Hearing protection on a job site seems simple. Provide employees with hearing protection devices (HPDs). Unfortunately, this approach may be too simple. Unless you know how to effectively implement the use of HPDs, you may be creating a more dangerous situation as well as failing to prevent hearing loss. All employers should implement a hearing conservation program that identifies the level of protection needed, relies on engineering and administrative controls to reduce noise, and, as a final line of protection, provides HPDs that match the noise level present.
The question that must be answered is “how is it possible for hearing loss to occur when an HPD is in place?” Typically, there are four barriers to the correct use of hearing protection: matching protection level with noise level, consistency of use, the ergonomics of use, and employee communication needs. Sounds are measured in decibels (dB) for loudness and hertz (Hz) for frequency or pitch. Required and recommended limits of noise exposure are based on an eight-hour, time-weighted average of loudness. The Occupational Safety and Health Administration (OSHA) requires levels to be below an average of 90 dB for an eight-hour day. HPDs are given a noise-reduction rating (NRR). An HPD with a NRR of 29 would theoretically lower noise levels in the workplace by that level. However, testing and real situations may yield different results. In addition, the NRR of HPDs actually varies by frequency. Therefore, per OSHA guidelines, the protection rating is calculated by subtracting a factor of seven. For example, an earplug with an NRR of 29 would lower levels by only 22 dB. To ensure proper protection, consult the manufacturer to select a device that best matches the loudness and frequency levels of the noises you may encounter on the job.
Another barrier to level of protection is the correct and consistent use of HPDs. During an eight-hour day, users will periodically remove the devices for breaks and lunch and possibly even for communication. Typically, this amounts to a cumulative period of one hour per day without protection.
These short periods of nonuse compromise the overall protection of HPDs. An HPD with a NRR of 25 may provide less than 10 dB of actual protection if they are removed for only one cumulative hour in noisy conditions.
Ergonomic design also is seen as a barrier to proper and consistent HPD use. If the HPD isn’t comfortable to wear, it may be removed more frequently or not worn at all. The obvious NRR rating of HPDs is zero if they never make it out of the employees’ pockets. Currently, there is no evaluation protocol for the comfort level of HPD. Various types of HPDs should be made available to employees to ensure they are comfortable.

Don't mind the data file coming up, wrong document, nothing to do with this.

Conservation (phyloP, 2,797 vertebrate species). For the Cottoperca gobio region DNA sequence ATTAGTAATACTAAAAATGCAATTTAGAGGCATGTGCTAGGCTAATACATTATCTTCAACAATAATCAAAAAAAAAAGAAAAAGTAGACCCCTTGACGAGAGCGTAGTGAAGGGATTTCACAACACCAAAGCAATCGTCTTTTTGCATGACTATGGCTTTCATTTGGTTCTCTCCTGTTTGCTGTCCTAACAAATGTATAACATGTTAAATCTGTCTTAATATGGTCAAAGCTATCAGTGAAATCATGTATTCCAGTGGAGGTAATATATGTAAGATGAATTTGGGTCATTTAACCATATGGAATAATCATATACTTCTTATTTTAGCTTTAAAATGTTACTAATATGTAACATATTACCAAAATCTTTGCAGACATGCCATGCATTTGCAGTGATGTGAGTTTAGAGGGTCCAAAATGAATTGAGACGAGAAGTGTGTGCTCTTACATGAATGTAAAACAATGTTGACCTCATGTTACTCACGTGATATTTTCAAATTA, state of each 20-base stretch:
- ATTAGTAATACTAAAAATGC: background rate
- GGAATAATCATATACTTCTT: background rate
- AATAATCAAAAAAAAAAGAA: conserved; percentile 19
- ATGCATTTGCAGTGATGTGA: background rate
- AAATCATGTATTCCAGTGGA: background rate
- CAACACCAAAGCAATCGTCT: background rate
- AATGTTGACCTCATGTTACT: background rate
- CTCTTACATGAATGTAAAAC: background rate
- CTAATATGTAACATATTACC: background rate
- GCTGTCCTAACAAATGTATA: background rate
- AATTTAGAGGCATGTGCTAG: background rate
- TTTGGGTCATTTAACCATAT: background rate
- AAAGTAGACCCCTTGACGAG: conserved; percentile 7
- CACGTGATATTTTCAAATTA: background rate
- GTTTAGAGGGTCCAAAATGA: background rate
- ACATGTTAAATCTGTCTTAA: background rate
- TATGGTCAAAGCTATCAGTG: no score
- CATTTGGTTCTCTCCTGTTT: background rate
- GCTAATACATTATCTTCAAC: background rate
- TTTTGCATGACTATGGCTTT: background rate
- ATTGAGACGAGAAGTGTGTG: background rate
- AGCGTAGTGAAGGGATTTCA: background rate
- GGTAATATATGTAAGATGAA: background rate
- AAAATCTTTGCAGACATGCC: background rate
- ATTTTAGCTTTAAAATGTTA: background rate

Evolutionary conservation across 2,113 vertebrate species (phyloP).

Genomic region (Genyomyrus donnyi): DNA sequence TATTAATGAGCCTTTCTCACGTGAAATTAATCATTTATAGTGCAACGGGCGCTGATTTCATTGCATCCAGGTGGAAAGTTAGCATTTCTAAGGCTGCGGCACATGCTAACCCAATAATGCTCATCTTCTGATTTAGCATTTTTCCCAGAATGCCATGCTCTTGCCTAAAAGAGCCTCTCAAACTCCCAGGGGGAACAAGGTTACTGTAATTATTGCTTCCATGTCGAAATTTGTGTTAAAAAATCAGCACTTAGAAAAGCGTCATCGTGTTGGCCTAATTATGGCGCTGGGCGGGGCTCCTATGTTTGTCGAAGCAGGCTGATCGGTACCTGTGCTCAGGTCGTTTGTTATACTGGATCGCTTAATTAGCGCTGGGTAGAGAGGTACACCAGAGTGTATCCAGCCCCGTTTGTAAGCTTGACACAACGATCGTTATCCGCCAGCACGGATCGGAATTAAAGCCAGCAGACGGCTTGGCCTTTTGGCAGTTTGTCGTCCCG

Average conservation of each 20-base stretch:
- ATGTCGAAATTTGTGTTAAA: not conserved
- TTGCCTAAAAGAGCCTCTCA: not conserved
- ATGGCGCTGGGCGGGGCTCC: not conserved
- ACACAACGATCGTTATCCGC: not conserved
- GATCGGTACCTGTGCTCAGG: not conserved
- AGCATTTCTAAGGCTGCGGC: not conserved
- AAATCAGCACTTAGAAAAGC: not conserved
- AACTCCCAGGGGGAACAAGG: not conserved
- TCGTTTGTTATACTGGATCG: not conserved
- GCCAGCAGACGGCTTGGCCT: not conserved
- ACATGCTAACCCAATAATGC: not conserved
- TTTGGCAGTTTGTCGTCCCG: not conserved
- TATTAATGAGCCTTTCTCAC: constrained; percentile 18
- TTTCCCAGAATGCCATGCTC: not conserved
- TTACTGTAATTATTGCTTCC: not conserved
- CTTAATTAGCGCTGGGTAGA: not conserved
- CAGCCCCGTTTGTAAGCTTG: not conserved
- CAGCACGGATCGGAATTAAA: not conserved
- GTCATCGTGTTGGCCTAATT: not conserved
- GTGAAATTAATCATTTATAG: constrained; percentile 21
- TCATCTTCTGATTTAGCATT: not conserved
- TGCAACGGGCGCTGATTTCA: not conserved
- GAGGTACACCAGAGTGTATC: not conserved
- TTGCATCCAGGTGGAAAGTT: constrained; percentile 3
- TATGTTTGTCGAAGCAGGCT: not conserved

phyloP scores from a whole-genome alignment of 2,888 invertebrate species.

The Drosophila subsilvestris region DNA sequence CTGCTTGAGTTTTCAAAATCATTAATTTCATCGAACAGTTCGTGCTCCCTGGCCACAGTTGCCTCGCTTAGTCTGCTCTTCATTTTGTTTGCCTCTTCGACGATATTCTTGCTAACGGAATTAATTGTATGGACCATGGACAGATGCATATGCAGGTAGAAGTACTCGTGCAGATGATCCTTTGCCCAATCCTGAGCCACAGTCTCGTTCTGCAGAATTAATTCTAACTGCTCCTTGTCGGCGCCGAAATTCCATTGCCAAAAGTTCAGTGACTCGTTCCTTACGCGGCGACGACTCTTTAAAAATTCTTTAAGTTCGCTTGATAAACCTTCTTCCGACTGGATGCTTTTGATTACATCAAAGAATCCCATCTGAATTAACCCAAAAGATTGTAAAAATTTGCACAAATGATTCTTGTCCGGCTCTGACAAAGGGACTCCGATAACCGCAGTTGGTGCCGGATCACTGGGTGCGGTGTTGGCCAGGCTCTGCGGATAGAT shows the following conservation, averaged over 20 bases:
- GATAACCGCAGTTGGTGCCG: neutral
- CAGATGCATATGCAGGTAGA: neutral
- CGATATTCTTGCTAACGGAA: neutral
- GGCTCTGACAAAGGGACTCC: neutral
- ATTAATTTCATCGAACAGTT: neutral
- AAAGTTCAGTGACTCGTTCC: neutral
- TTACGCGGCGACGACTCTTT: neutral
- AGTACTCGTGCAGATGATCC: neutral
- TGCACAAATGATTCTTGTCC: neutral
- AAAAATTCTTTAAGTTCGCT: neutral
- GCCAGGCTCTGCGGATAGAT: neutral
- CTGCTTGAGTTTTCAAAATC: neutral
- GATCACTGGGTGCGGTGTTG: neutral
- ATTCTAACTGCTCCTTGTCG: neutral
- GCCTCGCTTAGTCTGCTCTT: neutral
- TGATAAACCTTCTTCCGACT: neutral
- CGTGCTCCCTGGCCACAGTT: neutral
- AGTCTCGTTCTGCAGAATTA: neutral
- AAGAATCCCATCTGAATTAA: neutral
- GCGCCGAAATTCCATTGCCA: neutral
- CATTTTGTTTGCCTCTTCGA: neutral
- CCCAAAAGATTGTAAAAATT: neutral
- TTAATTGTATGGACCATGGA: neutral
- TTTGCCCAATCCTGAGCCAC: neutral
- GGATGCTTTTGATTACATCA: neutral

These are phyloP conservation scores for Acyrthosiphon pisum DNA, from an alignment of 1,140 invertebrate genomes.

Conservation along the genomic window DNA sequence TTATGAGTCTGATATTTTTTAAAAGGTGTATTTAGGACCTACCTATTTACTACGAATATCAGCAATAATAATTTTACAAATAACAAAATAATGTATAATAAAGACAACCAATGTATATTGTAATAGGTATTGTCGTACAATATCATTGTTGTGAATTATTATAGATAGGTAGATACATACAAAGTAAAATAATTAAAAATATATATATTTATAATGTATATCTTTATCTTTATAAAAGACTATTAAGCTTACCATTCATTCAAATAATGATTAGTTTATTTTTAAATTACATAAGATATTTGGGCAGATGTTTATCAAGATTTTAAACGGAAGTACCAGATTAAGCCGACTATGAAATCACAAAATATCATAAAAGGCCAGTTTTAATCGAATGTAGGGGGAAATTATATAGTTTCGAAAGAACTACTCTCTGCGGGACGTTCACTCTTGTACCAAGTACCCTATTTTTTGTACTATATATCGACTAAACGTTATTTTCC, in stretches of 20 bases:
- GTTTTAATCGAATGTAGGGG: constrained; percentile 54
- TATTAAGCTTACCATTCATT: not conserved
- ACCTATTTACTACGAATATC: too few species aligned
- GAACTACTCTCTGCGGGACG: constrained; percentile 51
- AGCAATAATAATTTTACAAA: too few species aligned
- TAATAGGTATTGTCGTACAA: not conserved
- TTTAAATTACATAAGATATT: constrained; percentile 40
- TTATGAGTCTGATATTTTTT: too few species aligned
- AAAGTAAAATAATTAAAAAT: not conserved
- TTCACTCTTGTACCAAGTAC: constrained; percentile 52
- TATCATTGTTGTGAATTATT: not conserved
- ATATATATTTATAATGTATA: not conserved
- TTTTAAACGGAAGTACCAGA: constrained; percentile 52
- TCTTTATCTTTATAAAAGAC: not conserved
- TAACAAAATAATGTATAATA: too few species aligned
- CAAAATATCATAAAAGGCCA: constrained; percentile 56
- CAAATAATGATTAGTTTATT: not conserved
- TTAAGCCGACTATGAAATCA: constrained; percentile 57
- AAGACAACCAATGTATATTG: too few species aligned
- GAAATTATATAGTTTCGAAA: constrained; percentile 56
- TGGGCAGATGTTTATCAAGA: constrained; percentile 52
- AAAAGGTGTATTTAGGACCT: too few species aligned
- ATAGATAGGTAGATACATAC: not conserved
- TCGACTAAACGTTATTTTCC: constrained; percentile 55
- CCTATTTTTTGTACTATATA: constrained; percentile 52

Also, if an employee is physically unable to insert the HPD correctly, the device is much less likely to protect their hearing. For example, an earplug is inserted by reaching around the head and pulling on the ear with one hand, while the other hand rolls the foam plug to minimize its size, then places it in the ear canal. An incorretly placed HPD doesn’t have the same NRR as when it is inserted correctly. If the insertion process is physically difficult or painful, the employee may not insert it properly or will not insert it at all. Manufacturers should be consulted for HPDs that will not present this problem.
The employees’ communication need is the final barrier to HPD use. On a job site, employees need to be able to hear to do their jobs. Critical workplace communication needs include the following:
• Warning signal detection
• Location of sounds on the site
• Verbal communication
The ideal level of protection is 75–80 dB. Much more is considered overprotection. Unfortunately, overprotection can lead to hearing loss. This may sound illogical, but if workers can’t hear verbal commands or warning signals, they will remove their HPDs more often to hear these necessities. This increases the overall time during a day that the ears are unprotected, leading to a greater likelihood of hearing loss over time.
To decrease the amount of hearing loss at job sites, it is necessary to overcome these barriers. When choosing hearing protection for your employees, it is crucial to figure out the employees’ specific HPDs needs. The new testing methods that are being developed will help employers match the level of protection with the amount needed. These methods will help to decrease the difference between the theoretical protection of the HPD and the actual amount of protection provided. By working with individual employees on the fit and comfort of the HPD, the employee will be more satisfied with the device and will, therefore, be more likely to use the HPD at all times on the job site. If employers choose HPDs that have sufficient protection and are flat attenuated, employees will have the hearing protection they need, but will still be able to hear the ambient sounds necessary to safely complete their on-the-job tasks each day.
KELLY is a safety and health specialist with Intec, a safety consulting, training and publishing firm that offers on-site assistance and produces manuals, training videos and software for contractors. She can be reached at 800.745.4818 and email@example.com. Joe O’Connor edited this article.